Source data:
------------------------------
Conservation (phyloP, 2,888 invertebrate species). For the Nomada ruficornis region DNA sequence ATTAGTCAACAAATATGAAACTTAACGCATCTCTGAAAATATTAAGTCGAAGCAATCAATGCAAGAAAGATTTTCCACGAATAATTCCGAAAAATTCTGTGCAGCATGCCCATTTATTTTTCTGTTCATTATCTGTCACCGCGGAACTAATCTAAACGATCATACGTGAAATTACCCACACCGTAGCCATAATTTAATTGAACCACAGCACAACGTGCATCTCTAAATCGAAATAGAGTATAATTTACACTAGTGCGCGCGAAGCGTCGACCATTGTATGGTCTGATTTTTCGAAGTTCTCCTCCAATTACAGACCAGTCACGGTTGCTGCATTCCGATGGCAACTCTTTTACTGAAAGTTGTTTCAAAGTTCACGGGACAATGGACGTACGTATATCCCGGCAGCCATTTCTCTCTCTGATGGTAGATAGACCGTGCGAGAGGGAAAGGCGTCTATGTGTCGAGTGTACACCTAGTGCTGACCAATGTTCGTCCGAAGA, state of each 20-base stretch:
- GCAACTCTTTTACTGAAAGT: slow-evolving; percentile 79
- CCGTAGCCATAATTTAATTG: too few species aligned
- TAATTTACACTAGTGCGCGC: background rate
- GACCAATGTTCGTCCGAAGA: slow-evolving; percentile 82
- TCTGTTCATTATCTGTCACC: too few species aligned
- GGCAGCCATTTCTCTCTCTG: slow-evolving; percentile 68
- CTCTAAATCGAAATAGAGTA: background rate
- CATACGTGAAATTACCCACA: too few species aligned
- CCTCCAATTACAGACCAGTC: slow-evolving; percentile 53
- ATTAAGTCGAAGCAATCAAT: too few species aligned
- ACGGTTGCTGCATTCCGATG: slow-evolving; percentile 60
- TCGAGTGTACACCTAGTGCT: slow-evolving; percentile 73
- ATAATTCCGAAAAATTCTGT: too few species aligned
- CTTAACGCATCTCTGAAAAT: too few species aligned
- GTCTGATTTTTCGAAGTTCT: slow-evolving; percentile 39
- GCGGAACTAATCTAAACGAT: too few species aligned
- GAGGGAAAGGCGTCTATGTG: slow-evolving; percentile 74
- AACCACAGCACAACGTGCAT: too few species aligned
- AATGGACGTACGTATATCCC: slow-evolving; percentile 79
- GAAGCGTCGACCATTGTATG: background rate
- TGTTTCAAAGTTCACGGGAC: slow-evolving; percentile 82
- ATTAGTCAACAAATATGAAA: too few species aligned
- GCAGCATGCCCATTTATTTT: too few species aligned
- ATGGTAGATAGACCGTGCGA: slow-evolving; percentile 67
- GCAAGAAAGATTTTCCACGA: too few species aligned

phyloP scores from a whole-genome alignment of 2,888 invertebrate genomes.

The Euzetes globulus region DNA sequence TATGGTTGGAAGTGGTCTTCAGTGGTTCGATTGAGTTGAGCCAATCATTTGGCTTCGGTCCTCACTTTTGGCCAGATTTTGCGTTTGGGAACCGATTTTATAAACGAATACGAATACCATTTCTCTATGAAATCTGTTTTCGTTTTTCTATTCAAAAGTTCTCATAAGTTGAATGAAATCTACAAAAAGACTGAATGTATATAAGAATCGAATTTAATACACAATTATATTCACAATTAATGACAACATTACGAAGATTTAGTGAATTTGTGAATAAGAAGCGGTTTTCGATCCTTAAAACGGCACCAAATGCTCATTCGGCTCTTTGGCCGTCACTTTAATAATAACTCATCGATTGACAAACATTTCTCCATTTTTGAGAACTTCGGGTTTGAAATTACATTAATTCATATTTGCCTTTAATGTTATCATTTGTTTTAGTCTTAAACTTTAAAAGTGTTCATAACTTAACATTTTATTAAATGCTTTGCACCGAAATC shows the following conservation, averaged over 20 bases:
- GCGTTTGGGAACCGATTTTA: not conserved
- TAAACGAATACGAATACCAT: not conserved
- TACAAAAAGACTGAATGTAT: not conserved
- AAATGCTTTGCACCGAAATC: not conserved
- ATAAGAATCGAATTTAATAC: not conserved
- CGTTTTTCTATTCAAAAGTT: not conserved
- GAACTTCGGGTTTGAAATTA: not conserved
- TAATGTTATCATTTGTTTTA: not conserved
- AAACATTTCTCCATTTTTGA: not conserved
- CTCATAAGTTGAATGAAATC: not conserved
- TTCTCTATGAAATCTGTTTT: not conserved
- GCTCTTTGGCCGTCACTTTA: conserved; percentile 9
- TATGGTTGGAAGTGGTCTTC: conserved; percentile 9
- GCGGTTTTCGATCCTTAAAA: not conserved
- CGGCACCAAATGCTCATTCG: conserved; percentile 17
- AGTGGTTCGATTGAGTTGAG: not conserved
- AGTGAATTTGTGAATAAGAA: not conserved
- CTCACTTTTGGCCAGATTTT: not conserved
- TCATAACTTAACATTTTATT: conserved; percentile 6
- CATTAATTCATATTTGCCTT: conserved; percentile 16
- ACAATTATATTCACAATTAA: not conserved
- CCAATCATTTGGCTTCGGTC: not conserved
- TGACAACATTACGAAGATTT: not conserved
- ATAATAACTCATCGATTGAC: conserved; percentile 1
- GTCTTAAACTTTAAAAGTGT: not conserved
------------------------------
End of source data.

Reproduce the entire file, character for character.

Conservation (phyloP, 2,888 invertebrate species). For the Nomada ruficornis region DNA sequence ATTAGTCAACAAATATGAAACTTAACGCATCTCTGAAAATATTAAGTCGAAGCAATCAATGCAAGAAAGATTTTCCACGAATAATTCCGAAAAATTCTGTGCAGCATGCCCATTTATTTTTCTGTTCATTATCTGTCACCGCGGAACTAATCTAAACGATCATACGTGAAATTACCCACACCGTAGCCATAATTTAATTGAACCACAGCACAACGTGCATCTCTAAATCGAAATAGAGTATAATTTACACTAGTGCGCGCGAAGCGTCGACCATTGTATGGTCTGATTTTTCGAAGTTCTCCTCCAATTACAGACCAGTCACGGTTGCTGCATTCCGATGGCAACTCTTTTACTGAAAGTTGTTTCAAAGTTCACGGGACAATGGACGTACGTATATCCCGGCAGCCATTTCTCTCTCTGATGGTAGATAGACCGTGCGAGAGGGAAAGGCGTCTATGTGTCGAGTGTACACCTAGTGCTGACCAATGTTCGTCCGAAGA, state of each 20-base stretch:
- GCAACTCTTTTACTGAAAGT: slow-evolving; percentile 79
- CCGTAGCCATAATTTAATTG: too few species aligned
- TAATTTACACTAGTGCGCGC: background rate
- GACCAATGTTCGTCCGAAGA: slow-evolving; percentile 82
- TCTGTTCATTATCTGTCACC: too few species aligned
- GGCAGCCATTTCTCTCTCTG: slow-evolving; percentile 68
- CTCTAAATCGAAATAGAGTA: background rate
- CATACGTGAAATTACCCACA: too few species aligned
- CCTCCAATTACAGACCAGTC: slow-evolving; percentile 53
- ATTAAGTCGAAGCAATCAAT: too few species aligned
- ACGGTTGCTGCATTCCGATG: slow-evolving; percentile 60
- TCGAGTGTACACCTAGTGCT: slow-evolving; percentile 73
- ATAATTCCGAAAAATTCTGT: too few species aligned
- CTTAACGCATCTCTGAAAAT: too few species aligned
- GTCTGATTTTTCGAAGTTCT: slow-evolving; percentile 39
- GCGGAACTAATCTAAACGAT: too few species aligned
- GAGGGAAAGGCGTCTATGTG: slow-evolving; percentile 74
- AACCACAGCACAACGTGCAT: too few species aligned
- AATGGACGTACGTATATCCC: slow-evolving; percentile 79
- GAAGCGTCGACCATTGTATG: background rate
- TGTTTCAAAGTTCACGGGAC: slow-evolving; percentile 82
- ATTAGTCAACAAATATGAAA: too few species aligned
- GCAGCATGCCCATTTATTTT: too few species aligned
- ATGGTAGATAGACCGTGCGA: slow-evolving; percentile 67
- GCAAGAAAGATTTTCCACGA: too few species aligned

phyloP scores from a whole-genome alignment of 2,888 invertebrate genomes.

The Euzetes globulus region DNA sequence TATGGTTGGAAGTGGTCTTCAGTGGTTCGATTGAGTTGAGCCAATCATTTGGCTTCGGTCCTCACTTTTGGCCAGATTTTGCGTTTGGGAACCGATTTTATAAACGAATACGAATACCATTTCTCTATGAAATCTGTTTTCGTTTTTCTATTCAAAAGTTCTCATAAGTTGAATGAAATCTACAAAAAGACTGAATGTATATAAGAATCGAATTTAATACACAATTATATTCACAATTAATGACAACATTACGAAGATTTAGTGAATTTGTGAATAAGAAGCGGTTTTCGATCCTTAAAACGGCACCAAATGCTCATTCGGCTCTTTGGCCGTCACTTTAATAATAACTCATCGATTGACAAACATTTCTCCATTTTTGAGAACTTCGGGTTTGAAATTACATTAATTCATATTTGCCTTTAATGTTATCATTTGTTTTAGTCTTAAACTTTAAAAGTGTTCATAACTTAACATTTTATTAAATGCTTTGCACCGAAATC shows the following conservation, averaged over 20 bases:
- GCGTTTGGGAACCGATTTTA: not conserved
- TAAACGAATACGAATACCAT: not conserved
- TACAAAAAGACTGAATGTAT: not conserved
- AAATGCTTTGCACCGAAATC: not conserved
- ATAAGAATCGAATTTAATAC: not conserved
- CGTTTTTCTATTCAAAAGTT: not conserved
- GAACTTCGGGTTTGAAATTA: not conserved
- TAATGTTATCATTTGTTTTA: not conserved
- AAACATTTCTCCATTTTTGA: not conserved
- CTCATAAGTTGAATGAAATC: not conserved
- TTCTCTATGAAATCTGTTTT: not conserved
- GCTCTTTGGCCGTCACTTTA: conserved; percentile 9
- TATGGTTGGAAGTGGTCTTC: conserved; percentile 9
- GCGGTTTTCGATCCTTAAAA: not conserved
- CGGCACCAAATGCTCATTCG: conserved; percentile 17
- AGTGGTTCGATTGAGTTGAG: not conserved
- AGTGAATTTGTGAATAAGAA: not conserved
- CTCACTTTTGGCCAGATTTT: not conserved
- TCATAACTTAACATTTTATT: conserved; percentile 6
- CATTAATTCATATTTGCCTT: conserved; percentile 16
- ACAATTATATTCACAATTAA: not conserved
- CCAATCATTTGGCTTCGGTC: not conserved
- TGACAACATTACGAAGATTT: not conserved
- ATAATAACTCATCGATTGAC: conserved; percentile 1
- GTCTTAAACTTTAAAAGTGT: not conserved